This is more than set-dressing, showing off, or a felicitous phrase borrowed from a lyric: this is taking someone else’s words and using them to prise open a completely separate narrative, slamming them together and seeing what happens. ‘Sheela-na-Gig’’s presentation of a woman rejected by a man who scorns her physicality and messiness could, despite its uneasy humour, be a modern gloss on Tess: Bletsoe takes that idea and turns it back on Hardy’s novel. ‘Happy and Bleeding’ (in so far as it’s ‘about’ anything) is an ambiguous, conflicted account of the aftermath of sex in which the whole sexual history of the human race seems to bear down on the narrator: whatever PJH meant by that line (written, after all, when she was in her very early twenties), it’s a suitable one for Tess to appropriate and misuse to express a new sense of self-assertion.

You will note that all these tender thefts are from one album, Dry. This was the recording that Polly spent a lot of time denying was ‘feminist’ in intention, a statement (or set of statements, given how she repeated it) that’s given rise to some controversy. I’m not getting into that discussion here, because to a certain extent it doesn’t matter. Merely to insist on the validity of certain sorts of experience has a revolutionary effect, and these poems show how PJ’s texts can be taken and related to other texts in a way that functions feministically, no matter what she may have intended in 1991. This is clearly where Bletsoe is coming from, in any case.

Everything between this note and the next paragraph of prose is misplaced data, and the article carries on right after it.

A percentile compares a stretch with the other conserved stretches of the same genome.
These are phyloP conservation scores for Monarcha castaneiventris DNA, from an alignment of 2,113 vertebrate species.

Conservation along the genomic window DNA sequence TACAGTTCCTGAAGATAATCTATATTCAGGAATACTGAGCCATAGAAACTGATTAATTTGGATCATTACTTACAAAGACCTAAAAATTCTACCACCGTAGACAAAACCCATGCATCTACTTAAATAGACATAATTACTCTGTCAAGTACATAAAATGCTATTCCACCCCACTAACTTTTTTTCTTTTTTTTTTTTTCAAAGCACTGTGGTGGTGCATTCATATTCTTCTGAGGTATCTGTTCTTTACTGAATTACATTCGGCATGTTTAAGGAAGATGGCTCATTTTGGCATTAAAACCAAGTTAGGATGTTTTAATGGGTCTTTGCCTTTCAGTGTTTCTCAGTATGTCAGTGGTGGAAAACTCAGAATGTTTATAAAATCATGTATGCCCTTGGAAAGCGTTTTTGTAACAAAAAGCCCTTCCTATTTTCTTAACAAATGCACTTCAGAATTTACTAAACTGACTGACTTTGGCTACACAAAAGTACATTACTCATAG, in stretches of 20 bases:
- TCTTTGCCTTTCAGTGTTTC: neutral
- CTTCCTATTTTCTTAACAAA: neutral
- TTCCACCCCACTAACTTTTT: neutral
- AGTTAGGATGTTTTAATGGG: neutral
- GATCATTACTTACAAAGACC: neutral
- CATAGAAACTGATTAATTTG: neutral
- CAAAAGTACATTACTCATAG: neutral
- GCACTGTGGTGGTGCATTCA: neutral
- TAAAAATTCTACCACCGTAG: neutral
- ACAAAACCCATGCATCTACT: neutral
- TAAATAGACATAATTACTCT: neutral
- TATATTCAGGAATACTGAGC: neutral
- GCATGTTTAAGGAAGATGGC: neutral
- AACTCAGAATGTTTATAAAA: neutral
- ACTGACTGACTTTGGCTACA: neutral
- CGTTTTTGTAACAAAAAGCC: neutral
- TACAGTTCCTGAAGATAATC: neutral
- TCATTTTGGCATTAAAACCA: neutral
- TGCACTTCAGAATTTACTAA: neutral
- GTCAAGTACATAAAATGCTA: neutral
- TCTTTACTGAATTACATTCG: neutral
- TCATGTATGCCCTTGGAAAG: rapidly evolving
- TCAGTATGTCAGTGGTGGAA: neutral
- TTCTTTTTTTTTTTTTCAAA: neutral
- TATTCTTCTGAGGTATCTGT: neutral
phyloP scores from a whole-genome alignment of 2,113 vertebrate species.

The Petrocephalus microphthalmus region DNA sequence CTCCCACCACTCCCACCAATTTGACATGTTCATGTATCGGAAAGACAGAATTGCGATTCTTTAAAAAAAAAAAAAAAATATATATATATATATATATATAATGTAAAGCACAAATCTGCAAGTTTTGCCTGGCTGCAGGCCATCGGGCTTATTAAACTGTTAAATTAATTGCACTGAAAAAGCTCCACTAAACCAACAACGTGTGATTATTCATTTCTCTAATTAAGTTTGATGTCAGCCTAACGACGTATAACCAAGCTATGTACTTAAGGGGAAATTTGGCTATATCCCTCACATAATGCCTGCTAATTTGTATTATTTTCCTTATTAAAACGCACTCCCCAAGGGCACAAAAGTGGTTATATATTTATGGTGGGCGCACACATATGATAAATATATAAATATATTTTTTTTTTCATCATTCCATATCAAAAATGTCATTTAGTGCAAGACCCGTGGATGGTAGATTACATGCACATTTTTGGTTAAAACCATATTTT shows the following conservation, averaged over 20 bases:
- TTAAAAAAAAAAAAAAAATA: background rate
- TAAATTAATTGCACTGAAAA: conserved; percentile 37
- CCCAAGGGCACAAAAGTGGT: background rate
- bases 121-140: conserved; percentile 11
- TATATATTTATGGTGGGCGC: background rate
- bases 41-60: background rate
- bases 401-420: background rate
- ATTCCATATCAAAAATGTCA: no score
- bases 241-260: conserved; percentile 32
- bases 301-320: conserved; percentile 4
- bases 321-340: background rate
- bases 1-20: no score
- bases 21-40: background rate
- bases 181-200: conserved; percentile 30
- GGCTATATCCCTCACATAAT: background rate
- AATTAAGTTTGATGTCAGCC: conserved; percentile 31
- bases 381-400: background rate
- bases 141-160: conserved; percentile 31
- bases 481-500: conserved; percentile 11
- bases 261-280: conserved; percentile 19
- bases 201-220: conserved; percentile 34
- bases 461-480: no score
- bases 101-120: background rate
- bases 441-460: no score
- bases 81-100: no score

And of course the fact that these are all borrowings from a Dorset singer adds another front to the warfare Bletsoe is engaged in. Unlike some of PJ’s texts, Dry doesn’t have anything clearly to do with the county: imaginatively it’s rooted somewhere else. But Bletsoe shoots its lines like fecund arrows into the Dorset landscape where they bury, root, bud and bloom like Aaron’s rod: they belong there, it seems.

Music and novel are made to converse, and pronounce together a new argument. It’s not far from the kind of textual alchemy PJH herself would one day engage in for Let England Shake. A sort of witchery it is, and Elisabeth Bletsoe has something of a witchy Kate Bush about her, if you could be more witchy than La Bush already is. I may well have to call in at Sherborne Museum one day, see if she’s on duty, and congratulate her.